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Fioretti's Campaign Platform Slowly Coming Together

By Chuck Sudo in News on Dec 15, 2014 10:15PM

Ald. Bob Fioretti speaks to reporters after receiving the endorsement of former mayoral candidate, Dr. Amara Enyia, Dec. 10, 2014. (Photo via Ald. Fioretti's Facebook page.)

We’re two months away from the mayoral election and with a double-digit lead in several polls (although whether it will be enough to avoid a runoff is another matter), Rahm Emanuel is comfortable at this stage in the campaign to stick with what worked for him four years ago—make vague platitudes about rebuilding the city and hoping the recent uptick in street resurfacing and other infrastructure projects is enough to make voters forget the past three-plus years of dragging feet.

The more interesting battle right now is who can force Emanuel into a runoff between Ald. Bob Fioretti (2nd) and Cook County Commissioner Jesus “Chuy” Garcia. Both have picked up key endorsements recently. Fioretti received the support of former candidate, Dr. Amara Enyia, last week. Last week also marked the beginning of a policy initiative by Fioretti aimed at showing he will have the best interests of the city in mind, and has during his years in City Council.

Fioretti introduced four ordinances at last week’s City Council meeting. One calls for hearings regarding the impact of new flight patterns into O’Hare and Midway Airports. Residents who live near O’Hare have been complaining about this issue for decades but it’s a new phenomenon for Bridgeport, McKinley Park and other Southwest Side residents in the vicinity of Midway, and none are happy about the noise and frequent flights flying so low overhead one can often read hull numbers on the planes.

Fioretti called for a re-evaluation of the overnight winter parking ban that has been in place since after the Blizzard of 1979. Fioretti contends that improvements in weather forecasting have allowed residents to better prepare for snowstorms and that the ban has been arbitrarily enforced by various Streets and Sanitation commissioners over the years. Over 200 cars were towed the first night the ban went into effect earlier this month. Fioretti wants to form a subcommittee to study the ban, draft recommendations and “reasonable regulations” in order to free up parking on over 107 miles of city streets overnight during winter.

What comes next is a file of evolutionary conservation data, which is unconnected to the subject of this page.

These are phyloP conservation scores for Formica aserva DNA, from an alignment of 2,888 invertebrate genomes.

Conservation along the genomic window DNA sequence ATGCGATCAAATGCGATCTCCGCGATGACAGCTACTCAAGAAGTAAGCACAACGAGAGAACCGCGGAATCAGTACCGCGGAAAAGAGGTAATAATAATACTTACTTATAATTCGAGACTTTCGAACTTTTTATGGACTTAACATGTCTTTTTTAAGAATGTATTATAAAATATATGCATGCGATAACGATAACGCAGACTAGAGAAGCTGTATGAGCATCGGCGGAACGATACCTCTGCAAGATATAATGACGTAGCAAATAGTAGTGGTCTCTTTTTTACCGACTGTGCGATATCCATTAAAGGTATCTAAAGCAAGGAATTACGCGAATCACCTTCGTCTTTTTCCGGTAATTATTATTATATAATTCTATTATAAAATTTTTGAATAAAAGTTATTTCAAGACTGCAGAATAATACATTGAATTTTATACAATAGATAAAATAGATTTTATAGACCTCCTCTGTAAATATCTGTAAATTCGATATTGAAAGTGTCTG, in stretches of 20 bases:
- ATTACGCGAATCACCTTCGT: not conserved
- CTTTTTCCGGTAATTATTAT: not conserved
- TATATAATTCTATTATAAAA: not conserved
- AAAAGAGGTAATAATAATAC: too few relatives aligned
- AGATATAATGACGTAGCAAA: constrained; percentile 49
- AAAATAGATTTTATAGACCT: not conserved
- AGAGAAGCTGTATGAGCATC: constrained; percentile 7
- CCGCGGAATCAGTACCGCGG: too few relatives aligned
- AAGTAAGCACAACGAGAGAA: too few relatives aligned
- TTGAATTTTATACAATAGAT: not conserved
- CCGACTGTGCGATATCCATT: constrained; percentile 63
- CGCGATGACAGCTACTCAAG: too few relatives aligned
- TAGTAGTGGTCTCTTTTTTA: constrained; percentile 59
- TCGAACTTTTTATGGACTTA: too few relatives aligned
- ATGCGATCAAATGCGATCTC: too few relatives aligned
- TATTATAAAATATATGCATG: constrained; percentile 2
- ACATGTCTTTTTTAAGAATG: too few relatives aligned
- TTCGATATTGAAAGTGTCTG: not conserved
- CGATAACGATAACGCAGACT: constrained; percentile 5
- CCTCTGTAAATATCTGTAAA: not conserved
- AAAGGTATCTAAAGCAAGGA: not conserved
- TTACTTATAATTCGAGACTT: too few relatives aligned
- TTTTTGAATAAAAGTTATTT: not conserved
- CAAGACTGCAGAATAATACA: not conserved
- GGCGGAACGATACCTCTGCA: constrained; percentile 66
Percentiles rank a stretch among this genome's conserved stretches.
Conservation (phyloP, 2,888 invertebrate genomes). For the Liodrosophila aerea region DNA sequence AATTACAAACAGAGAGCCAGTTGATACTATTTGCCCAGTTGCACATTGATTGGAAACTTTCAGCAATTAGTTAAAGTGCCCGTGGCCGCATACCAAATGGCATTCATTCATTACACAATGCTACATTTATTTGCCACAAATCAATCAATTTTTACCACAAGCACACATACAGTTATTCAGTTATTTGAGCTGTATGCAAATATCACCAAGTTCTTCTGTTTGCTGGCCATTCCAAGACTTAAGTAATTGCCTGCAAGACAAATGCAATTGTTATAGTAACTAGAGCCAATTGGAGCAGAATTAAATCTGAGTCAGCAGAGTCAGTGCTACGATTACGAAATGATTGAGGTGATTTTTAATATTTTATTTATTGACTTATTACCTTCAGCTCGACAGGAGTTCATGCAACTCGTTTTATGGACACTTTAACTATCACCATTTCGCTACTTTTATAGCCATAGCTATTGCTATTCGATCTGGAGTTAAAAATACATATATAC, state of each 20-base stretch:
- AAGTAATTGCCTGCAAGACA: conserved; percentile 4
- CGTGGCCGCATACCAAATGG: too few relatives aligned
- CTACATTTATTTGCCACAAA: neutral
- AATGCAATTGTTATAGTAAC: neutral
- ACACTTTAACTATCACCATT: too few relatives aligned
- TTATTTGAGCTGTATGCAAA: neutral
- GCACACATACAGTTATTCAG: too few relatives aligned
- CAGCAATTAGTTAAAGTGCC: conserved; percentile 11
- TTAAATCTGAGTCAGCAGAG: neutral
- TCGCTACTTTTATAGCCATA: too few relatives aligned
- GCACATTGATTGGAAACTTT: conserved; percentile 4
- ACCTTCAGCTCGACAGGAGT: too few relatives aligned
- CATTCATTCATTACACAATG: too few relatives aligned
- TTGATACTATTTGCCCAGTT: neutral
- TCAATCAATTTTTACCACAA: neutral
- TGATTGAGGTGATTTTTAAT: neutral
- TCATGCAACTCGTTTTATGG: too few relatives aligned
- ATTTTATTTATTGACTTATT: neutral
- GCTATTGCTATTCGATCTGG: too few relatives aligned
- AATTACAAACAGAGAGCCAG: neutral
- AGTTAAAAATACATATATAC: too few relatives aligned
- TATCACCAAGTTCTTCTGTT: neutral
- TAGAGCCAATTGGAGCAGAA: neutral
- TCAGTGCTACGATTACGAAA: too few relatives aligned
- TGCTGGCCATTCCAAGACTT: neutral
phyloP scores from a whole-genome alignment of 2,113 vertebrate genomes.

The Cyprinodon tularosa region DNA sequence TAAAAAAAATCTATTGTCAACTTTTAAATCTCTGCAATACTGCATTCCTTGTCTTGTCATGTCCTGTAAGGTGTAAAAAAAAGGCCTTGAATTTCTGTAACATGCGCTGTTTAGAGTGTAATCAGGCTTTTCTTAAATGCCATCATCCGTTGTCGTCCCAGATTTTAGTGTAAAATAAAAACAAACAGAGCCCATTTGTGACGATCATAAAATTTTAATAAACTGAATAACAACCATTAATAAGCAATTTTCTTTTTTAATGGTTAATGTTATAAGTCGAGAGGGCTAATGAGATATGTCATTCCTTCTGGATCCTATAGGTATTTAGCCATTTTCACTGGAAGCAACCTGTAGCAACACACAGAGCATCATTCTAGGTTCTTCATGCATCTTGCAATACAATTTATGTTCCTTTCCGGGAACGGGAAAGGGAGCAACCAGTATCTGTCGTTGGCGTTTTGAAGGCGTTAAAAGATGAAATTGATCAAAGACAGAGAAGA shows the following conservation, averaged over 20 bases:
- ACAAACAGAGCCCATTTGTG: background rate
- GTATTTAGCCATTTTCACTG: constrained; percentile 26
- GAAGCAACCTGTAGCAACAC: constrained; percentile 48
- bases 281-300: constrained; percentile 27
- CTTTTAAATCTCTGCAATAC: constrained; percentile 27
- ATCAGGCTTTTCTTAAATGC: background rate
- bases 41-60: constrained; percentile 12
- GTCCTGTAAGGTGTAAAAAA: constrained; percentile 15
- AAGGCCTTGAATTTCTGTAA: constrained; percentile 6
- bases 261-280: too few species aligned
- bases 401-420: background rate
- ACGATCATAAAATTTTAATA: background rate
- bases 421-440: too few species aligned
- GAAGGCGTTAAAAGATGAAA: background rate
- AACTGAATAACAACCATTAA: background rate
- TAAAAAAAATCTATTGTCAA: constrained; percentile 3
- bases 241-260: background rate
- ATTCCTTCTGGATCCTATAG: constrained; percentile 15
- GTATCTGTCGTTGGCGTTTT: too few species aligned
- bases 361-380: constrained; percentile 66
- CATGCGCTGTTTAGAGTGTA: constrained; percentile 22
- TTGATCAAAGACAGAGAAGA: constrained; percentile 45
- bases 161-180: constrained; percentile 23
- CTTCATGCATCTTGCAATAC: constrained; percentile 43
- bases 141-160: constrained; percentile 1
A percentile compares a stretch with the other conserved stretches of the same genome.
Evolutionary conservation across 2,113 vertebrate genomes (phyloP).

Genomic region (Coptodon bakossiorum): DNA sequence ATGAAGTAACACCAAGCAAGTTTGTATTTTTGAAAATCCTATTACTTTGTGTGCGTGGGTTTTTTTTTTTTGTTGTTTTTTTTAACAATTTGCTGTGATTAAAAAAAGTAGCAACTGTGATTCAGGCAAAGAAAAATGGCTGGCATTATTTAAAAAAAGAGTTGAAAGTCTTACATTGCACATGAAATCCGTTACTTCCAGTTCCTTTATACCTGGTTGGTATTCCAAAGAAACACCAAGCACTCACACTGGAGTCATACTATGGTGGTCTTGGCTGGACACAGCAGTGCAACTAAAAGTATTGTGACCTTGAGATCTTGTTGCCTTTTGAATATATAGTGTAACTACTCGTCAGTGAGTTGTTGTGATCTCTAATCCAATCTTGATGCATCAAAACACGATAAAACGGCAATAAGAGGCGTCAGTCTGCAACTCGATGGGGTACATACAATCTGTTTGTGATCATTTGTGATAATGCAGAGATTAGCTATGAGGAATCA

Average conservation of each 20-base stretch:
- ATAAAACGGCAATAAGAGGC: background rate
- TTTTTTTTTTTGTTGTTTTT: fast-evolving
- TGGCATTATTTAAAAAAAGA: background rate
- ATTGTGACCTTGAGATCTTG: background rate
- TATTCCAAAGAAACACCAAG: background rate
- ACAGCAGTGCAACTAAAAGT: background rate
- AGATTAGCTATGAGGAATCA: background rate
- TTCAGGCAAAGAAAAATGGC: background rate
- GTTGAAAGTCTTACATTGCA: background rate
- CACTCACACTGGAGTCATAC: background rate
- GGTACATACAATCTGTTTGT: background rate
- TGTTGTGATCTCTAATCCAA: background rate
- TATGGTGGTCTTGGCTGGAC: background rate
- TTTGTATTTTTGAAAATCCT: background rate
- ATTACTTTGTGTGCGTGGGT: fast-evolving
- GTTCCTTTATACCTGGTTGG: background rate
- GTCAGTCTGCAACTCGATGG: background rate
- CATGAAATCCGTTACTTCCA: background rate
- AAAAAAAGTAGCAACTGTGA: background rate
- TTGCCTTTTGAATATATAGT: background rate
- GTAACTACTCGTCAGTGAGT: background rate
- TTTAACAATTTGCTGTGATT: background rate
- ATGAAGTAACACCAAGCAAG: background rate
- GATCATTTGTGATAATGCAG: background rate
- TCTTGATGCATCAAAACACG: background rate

Fioretti also introduced ordinances to take better action on potholes and a $58 million judgment against the city involving Chicago Loop Parking and competing parking garages. Fioretti brushed off questions about the timing of the ordinances and said these were not submitted “with an eye toward the campaign.” The pothole ordinance, particularly, calls for the Transportation Department to answer why it uses cold patch pothole techniques (a winter pothole patch process which mixes oil with asphalt but isn’t as durable as a hot asphalt patch) during warm weather months.

Fioretti then struck hard at Emanuel’s handling of tax increment financing money in a Friday Sun-Times op-ed. Fioretti does about as good a job as anyone this side of Ben Joravsky at explaining how TIFs work, why sitting on $1.4 billion worth is bad and what he would do with them if elected mayor.

The first step in addressing our city’s financial crisis is to use TIF money for its original purpose: lifting our least-developed neighborhoods out of blight and poverty to create opportunities across all of our communities.

We should demand a full audit and accounting of Chicago’s TIF fund and declare a surplus with the vast sum that is not committed to any specific projects or debt. That money is the beginning investment we need to restore our public education program, guarantee the retirement we promised to our teachers, police, firefighters, and other public employees, and put Chicago back on track to financial health for all.

All this is well and good and, if Emanuel is at all panicked that any of these ordinances gain traction, could have the mayor defending his record, which is exactly what Fioretti and Garcia need to force Emanuel to do in order to reasonably challenge him.

Otherwise we’re going to see more ads and articles where Emanuel takes credit for an increase of the minimum wage to $13 an hour that won’t take effect until 2019, and Emanuel-penned op-eds like the one he wrote for CNN Money where he discusses being a champion of small business. Both are calculated at dispelling his “Mayor 1 Percent” stigma and we’re sure many small business owners would be curious to tell the mayor how they really feel.